19. 19. But the case when an issuer and a processor are working on the same thread is the simplest case of deadlock. There could be more complex cases: ● agent A calls agent B; ● agent B calls agent C; ● agent C calls agent D; ● agent D calls agent A. It is another kind of classical deadlock with the same consequences. SObjectizer Team, Jan 2016
  20. 20. Another disadvantage of service request is a blocking of a working thread for some time. If a service request issuer shares the working thread with different agents (for example, all of them are bound to one_thread dispatcher instance) then all other agents on that thread will wait until the service request is completed. It means that synchronous agents interaction is not very scalable. SObjectizer Team, Jan 2016
  21. 21. As shown above, the synchronous agents interaction has significant disadvantages. Based on that, it should be used with care. SObjectizer Team, Jan 2016
  22. 22. How Does It Work? SObjectizer Team, Jan 2016
  23. 23. There is no any magic behind service requests. Just an ordinary asynchronous messages and some help from std::promise and std::future... SObjectizer Team, Jan 2016
  24. 24. When a service request is initiated a special envelope with service requests params inside is sent as an ordinary message to service request processor. This envelope contains not only request params but also a std::promise object for the response. A value for that promise is set on processor’s side. A service request issuer waits on std::future object which is bound with std::promise from the envelope which was sent. SObjectizer Team, Jan 2016
  25. 25. It means that so_5::request_value call in form: auto r = so_5::request_value<Result,Request>(mbox, timeout, params); It is a shorthand for something like that: // Envelope will contain Request object and std::promise<Result> object. auto env__ = std::make_unique<msg_service_request_t<Result,Request>>(params); // Get the future to wait on it. std::future<Result> f__ = env__.m_promise.get_future(); // Sending the envelope with request params as async message. mbox->deliver_message(std::move(env__)); // Waiting and handling the result. auto wait_result__ = f__.wait_for(timeout); if(std::future_status::ready != wait_result__) throw exception_t(...); auto r = f__.get(); SObjectizer Team, Jan 2016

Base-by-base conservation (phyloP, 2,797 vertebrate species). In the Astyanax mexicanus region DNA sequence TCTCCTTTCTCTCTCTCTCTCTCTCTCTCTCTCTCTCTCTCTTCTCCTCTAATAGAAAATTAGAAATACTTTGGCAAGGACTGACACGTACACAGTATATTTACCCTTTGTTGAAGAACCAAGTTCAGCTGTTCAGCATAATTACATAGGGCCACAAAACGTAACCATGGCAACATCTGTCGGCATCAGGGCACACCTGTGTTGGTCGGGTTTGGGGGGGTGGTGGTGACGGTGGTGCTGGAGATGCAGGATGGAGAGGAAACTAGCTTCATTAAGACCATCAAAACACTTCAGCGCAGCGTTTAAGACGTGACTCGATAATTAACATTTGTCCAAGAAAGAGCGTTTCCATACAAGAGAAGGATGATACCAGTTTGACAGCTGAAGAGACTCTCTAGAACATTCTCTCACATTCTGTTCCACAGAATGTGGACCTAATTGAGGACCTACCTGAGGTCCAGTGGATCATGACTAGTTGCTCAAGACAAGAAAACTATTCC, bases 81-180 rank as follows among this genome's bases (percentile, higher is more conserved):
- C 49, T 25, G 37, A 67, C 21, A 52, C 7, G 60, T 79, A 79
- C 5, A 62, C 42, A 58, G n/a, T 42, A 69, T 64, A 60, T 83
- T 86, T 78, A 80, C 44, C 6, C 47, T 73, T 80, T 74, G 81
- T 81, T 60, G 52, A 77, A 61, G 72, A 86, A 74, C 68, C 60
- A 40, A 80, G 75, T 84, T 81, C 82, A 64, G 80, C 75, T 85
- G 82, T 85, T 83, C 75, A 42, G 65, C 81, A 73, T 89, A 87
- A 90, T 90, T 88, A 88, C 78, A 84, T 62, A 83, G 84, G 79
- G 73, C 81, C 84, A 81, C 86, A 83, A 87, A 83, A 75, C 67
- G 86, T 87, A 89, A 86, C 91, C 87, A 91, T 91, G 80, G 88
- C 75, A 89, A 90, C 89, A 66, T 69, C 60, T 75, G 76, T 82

26. 26. Every service request handler in the following form Result event_handler(const Request & svc_req ) { ... } is automatically transformed to something like this: void actual_event_handler(msg_service_request_t<Result,Request> & m) { try { m.m_promise.set( event_handler(m.query_param()) ); } catch(...) { m.set_exception(std::current_exception()); } } This transformation is performed during subscription of event_handler. SObjectizer Team, Jan 2016
  27. 27. This approach of supporting synchronous interaction means that service request is handled by SObjectizer just like dispatching and handling of ordinary message. As a consequence, a service request handler even doesn’t know is a message it handles is a part of a service request or it was sent as a asynchronous message? Only the service request issuer knows the difference. SObjectizer Team, Jan 2016